I like this idea of a wildlife governing body. It would have to have teeth of course; laws without a means of enforcing them are meaningless. Governments could no longer claim they don’t have the funds to stop illegal logging or land use if they could just call in the “governing body.” Think of it as the conservation branch of the U.N., dedicated to preventing biodiversity loss instead of preventing wars.

These articles, found here and here via the Daily Grist, are depressing, to say the least. If this study pans out, then we really should get on top of it because losing the Amazon would nullify all other efforts to reduce CO2 emissions, making everything we have to say here on the Grist blog an exercise in futility (assuming it isn’t already).

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I don’t know what the solution should be, but this certainly does not sound like it:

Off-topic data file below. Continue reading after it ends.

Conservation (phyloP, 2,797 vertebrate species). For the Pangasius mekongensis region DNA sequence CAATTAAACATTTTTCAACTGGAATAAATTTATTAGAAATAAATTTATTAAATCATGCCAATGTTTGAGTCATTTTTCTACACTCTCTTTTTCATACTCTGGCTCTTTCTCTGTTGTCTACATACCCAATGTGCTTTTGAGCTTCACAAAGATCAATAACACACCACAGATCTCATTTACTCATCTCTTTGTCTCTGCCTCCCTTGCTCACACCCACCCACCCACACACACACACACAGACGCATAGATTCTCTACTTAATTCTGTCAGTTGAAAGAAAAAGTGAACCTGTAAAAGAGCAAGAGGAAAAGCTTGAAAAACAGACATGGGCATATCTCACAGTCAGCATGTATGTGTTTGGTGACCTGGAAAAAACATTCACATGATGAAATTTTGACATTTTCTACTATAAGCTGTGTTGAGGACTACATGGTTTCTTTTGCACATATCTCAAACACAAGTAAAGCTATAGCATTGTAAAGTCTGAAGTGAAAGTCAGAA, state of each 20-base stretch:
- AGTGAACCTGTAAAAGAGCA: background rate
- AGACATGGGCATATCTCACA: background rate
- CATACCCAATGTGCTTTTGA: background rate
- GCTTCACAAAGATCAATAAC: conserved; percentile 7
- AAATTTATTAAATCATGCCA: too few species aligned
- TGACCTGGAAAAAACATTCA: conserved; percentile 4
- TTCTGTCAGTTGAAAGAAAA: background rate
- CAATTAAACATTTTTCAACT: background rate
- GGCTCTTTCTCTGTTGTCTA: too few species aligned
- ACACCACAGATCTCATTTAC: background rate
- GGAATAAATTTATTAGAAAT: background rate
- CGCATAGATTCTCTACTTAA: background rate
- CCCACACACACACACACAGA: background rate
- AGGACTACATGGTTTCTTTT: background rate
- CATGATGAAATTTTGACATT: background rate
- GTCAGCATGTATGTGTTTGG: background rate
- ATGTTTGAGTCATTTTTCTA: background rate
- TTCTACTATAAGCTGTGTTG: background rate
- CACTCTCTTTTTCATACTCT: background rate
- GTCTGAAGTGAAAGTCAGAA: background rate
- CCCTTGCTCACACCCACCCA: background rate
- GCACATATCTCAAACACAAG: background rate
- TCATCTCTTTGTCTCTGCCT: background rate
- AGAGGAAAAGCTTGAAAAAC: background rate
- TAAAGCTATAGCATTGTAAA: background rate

Brazilian politicians say that the country has so many other pressing problems that the destruction is unlikely to be brought under control, unless the world helps to pay for the survival of the forest on which it too depends. Calculations by Hylton Philipson, a British merchant banker and rainforest campaigner, reckon that it will take $60bn (£32bn) a year, less than a third of the cost of the Iraq war.

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What would the Brazilian government do with all of that money? It reads like an extortion attempt. “Give us 60 billion dollars and we will spare the forest.” In any case, we can’t afford to save the Amazon and fight “terists.”